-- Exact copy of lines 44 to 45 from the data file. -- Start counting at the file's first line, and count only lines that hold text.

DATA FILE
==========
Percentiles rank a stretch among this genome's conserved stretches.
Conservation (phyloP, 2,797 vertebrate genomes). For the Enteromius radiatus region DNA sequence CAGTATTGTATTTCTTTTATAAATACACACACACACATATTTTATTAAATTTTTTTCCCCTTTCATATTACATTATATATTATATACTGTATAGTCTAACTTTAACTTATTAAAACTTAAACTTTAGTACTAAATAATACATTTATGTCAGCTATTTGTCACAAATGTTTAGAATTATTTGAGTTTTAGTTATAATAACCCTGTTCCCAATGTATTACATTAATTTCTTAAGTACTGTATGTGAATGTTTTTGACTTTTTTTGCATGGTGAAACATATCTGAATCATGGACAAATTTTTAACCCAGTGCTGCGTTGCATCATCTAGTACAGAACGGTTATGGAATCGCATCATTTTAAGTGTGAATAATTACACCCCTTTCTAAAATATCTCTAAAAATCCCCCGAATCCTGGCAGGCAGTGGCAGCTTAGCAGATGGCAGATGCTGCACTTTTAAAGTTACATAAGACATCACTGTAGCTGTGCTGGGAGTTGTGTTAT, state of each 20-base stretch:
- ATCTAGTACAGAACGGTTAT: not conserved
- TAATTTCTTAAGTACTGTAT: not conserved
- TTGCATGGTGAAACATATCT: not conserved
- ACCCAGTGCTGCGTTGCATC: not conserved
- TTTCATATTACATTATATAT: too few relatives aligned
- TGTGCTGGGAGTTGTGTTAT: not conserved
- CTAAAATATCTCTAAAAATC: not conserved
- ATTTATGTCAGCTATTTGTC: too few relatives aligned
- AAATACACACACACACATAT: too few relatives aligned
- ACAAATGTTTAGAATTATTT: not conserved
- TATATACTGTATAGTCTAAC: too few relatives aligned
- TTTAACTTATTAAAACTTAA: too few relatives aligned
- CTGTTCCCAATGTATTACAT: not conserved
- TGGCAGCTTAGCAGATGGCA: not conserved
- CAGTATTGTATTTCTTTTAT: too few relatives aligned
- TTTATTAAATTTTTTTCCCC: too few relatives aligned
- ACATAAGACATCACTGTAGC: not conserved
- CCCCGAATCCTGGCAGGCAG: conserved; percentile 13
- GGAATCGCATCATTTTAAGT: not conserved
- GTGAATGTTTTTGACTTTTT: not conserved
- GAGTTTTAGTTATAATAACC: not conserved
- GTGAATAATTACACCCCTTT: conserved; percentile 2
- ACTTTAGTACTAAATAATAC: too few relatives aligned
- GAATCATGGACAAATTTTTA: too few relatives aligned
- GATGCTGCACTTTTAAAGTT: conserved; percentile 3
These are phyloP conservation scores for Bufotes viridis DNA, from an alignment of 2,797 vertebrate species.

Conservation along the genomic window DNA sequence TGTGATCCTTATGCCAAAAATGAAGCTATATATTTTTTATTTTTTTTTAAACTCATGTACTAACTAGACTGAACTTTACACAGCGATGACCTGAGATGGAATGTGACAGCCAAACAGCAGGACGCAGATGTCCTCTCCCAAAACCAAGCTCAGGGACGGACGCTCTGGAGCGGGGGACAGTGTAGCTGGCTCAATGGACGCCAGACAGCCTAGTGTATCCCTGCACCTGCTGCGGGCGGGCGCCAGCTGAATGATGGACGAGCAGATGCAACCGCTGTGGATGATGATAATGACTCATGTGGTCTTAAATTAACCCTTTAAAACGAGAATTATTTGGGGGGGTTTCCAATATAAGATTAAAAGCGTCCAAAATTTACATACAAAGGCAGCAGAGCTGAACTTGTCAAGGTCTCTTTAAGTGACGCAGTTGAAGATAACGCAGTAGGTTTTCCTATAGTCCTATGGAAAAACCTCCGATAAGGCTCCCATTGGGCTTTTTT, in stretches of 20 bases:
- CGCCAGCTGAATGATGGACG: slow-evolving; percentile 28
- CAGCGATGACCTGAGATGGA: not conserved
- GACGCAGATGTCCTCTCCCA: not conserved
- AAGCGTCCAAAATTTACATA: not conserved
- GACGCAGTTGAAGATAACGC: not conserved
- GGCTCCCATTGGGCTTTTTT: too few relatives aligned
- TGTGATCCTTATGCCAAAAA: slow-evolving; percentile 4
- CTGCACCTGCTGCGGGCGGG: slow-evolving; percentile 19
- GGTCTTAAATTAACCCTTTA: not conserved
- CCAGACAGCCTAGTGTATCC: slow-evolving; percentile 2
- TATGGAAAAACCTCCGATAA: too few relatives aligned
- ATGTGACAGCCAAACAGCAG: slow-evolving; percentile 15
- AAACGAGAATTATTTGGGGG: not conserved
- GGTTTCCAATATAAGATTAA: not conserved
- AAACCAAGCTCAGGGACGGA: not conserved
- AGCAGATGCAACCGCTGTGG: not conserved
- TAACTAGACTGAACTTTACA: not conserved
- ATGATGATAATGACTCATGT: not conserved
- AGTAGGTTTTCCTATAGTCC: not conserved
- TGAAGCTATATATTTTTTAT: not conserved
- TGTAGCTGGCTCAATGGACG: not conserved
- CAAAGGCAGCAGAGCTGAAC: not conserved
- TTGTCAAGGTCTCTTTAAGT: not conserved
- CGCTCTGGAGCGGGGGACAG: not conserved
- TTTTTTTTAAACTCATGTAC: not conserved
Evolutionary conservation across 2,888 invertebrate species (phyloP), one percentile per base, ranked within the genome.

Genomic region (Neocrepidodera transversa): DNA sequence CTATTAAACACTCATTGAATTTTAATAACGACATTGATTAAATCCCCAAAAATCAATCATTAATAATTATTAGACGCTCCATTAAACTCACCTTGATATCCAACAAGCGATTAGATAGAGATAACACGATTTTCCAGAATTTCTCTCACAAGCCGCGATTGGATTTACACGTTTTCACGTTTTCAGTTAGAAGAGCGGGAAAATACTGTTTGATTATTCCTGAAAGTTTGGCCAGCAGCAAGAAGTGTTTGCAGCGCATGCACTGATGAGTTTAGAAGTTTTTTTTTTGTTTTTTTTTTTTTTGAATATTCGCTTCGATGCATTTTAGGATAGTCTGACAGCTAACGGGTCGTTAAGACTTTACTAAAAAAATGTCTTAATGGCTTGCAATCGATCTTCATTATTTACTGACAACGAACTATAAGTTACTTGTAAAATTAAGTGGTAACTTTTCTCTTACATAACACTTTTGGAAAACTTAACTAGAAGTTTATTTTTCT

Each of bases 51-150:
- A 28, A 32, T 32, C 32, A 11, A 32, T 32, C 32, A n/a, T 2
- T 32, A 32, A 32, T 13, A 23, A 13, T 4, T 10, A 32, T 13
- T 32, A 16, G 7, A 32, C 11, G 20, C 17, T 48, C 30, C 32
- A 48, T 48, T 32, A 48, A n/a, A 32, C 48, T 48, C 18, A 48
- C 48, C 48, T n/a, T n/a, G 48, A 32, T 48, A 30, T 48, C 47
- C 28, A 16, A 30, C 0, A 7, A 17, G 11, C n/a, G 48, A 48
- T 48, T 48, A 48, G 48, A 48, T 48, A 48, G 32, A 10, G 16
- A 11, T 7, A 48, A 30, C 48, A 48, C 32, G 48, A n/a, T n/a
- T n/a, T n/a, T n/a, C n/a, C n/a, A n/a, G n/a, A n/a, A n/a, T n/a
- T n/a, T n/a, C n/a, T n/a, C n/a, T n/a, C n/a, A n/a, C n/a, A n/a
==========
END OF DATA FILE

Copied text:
- AAACCAAGCTCAGGGACGGA: not conserved
- AGCAGATGCAACCGCTGTGG: not conserved